In a stark revelation, the Chartered Institute for IT (BCS) warns that the gender gap in the UK tech sector could persist for nearly 300 years if immediate and drastic measures are not taken. The institute’s annual Diversity Report unveils a concerning trend, indicating that despite nominal gains in recent years, the gender disparity is far from narrowing.
Efforts to bridge the gender gap in the UK tech sector have witnessed modest improvements in recent years, as highlighted in BCS’ annual Diversity Report. The proportion of female tech workers increased from 16% to 20% between 2018 and 2021, signaling progress. But, the institute’s analysis reveals a concerning stall in 2022, suggesting that the industry needs to intensify its efforts.
Julia Adamson, MBE, MD for education and public benefit at BCS, emphasizes the detrimental impact of overlooking a substantial talent pool, calling for more opportunities for women and girls to pursue careers in the tech industry. The relevance of diversity becomes even more critical in the face of advancing technology trends, including generative AI.
Impact of workplace culture on gender diversity
BCS sheds light on the potential negative repercussions of current trends in returning to the office. Jo Stansfield, co-chair of BCS Women, points out that the influx of women into the tech workforce during the pandemic, facilitated by remote work flexibility, could be reversed with a return to office mandates. The shift may force women to prioritize personal and family responsibilities over career aspirations, posing a threat to gender diversity.
Stansfield advocates for inclusive workplace policies that consider personal responsibilities, aiming to retain female workers and sustain the progress made during remote working conditions.
Gender gap dilemma – Challenges faced by women of color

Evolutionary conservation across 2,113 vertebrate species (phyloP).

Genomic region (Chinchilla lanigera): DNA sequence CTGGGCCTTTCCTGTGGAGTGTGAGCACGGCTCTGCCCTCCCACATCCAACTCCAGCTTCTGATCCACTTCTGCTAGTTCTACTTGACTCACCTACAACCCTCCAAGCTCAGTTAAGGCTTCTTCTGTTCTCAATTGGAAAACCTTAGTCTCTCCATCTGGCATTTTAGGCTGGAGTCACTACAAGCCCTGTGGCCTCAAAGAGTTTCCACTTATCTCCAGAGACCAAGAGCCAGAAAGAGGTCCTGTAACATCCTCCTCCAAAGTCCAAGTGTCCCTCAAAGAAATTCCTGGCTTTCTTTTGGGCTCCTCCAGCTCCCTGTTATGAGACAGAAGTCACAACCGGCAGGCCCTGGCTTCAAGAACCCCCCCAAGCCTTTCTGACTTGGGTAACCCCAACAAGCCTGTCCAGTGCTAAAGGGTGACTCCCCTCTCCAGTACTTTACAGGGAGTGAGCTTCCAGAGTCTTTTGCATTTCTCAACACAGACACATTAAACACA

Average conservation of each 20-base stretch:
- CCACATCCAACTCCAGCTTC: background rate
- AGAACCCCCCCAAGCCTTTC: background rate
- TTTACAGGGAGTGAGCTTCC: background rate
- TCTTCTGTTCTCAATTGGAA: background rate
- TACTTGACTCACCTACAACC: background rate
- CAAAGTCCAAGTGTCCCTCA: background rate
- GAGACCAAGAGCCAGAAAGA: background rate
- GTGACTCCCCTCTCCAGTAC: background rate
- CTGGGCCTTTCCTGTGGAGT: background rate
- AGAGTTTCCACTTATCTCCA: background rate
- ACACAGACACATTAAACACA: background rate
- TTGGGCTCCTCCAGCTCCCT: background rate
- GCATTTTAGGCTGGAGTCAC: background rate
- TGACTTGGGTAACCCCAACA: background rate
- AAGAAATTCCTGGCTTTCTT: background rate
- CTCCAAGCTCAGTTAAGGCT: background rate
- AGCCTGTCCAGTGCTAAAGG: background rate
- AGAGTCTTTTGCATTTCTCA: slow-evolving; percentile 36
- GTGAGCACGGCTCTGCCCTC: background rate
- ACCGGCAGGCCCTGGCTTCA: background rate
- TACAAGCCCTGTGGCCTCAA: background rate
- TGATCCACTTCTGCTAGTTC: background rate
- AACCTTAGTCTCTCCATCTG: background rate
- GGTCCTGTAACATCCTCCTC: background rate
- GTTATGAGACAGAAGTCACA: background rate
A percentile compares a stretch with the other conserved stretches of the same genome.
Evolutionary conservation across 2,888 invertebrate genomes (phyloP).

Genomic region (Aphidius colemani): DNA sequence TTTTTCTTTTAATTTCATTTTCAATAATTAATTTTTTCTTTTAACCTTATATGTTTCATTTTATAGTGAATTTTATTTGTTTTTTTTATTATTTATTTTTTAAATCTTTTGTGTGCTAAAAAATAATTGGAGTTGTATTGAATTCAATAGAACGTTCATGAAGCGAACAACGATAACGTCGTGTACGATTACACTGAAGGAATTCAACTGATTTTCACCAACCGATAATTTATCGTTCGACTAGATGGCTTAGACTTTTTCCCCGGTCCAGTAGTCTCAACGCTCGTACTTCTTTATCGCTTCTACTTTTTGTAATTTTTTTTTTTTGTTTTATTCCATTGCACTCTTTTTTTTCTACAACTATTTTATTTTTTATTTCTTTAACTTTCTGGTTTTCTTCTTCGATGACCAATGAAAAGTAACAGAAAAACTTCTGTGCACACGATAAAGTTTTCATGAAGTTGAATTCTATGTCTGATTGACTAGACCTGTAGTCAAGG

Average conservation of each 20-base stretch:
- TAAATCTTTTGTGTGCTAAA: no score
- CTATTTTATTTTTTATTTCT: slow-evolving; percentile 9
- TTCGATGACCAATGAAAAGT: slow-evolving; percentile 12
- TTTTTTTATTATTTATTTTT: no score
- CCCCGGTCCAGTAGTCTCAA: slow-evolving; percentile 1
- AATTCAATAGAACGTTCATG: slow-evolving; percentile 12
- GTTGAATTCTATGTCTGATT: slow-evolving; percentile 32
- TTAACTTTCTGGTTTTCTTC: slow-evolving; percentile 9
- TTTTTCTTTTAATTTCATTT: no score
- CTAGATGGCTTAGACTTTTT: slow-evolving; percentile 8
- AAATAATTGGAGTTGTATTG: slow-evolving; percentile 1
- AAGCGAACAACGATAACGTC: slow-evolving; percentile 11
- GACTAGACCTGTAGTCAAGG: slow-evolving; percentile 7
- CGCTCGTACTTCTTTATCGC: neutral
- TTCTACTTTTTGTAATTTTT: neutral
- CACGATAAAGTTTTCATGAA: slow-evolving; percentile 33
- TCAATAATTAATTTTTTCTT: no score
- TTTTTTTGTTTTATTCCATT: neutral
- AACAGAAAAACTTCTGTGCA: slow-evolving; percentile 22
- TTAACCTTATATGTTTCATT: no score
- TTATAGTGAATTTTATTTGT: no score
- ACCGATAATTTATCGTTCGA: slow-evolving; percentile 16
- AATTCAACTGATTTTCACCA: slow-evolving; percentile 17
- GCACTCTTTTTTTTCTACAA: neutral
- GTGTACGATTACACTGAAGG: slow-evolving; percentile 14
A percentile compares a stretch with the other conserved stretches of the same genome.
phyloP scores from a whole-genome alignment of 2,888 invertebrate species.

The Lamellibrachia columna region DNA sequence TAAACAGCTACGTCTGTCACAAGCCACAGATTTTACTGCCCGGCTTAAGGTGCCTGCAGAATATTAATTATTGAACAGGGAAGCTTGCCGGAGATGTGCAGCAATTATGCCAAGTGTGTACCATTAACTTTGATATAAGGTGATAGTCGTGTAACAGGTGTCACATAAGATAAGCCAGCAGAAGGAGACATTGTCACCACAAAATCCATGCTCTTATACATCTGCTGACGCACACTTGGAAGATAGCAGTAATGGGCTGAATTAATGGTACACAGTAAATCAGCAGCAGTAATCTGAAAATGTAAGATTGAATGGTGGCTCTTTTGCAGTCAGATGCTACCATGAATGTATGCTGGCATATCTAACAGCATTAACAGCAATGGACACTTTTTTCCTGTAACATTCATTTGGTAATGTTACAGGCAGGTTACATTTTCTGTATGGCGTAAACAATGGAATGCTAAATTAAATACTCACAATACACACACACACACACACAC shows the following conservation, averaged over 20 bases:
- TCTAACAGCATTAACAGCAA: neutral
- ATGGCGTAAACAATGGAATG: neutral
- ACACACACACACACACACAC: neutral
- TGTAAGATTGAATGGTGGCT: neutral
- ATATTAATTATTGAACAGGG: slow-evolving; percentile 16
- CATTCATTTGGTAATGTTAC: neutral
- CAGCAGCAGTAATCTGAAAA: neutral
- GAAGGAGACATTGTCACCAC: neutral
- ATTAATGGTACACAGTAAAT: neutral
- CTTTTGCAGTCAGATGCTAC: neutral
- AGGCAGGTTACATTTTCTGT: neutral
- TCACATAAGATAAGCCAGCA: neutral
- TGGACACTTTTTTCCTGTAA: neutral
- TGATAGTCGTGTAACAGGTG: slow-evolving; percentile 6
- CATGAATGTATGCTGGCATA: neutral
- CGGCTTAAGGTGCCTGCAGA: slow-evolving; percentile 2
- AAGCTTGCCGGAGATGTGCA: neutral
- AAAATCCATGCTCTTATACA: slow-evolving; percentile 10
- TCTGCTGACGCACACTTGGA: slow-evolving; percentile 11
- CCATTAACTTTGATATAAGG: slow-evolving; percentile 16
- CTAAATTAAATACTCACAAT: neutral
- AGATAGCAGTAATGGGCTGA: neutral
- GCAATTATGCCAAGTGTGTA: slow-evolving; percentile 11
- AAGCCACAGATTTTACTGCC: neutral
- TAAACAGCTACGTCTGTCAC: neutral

The gender gap in the UK tech industry becomes even more complex when considering women of color. BCS data reveals that black women continue to be seriously underrepresented, with persistent barriers hindering their entry and retention in the sector.
Nicola Martin, a BCS and Women’s Engineering Fellow, highlights the significant challenges faced by women of color, including a lack of flexible working options, inadequate career development support, workplace ‘micro-aggressions,’ and a poisonous “tech bro” culture in certain companies. Martin stresses the need for collaborative efforts to address these issues and actively bring about change.
As the UK tech sector grapples with a daunting 283-year timeline to close the gender gap, urgent intervention is imperative. The annual Diversity Report underscores the industry’s responsibility to overcome challenges, particularly the potential setback posed by returning to office norms. The persistent underrepresentation of women of color further emphasizes the need for a united front in addressing these issues. How can industry stakeholders collaboratively ensure the inclusion of women and women of color, narrowing the gender gap in a more timely manner?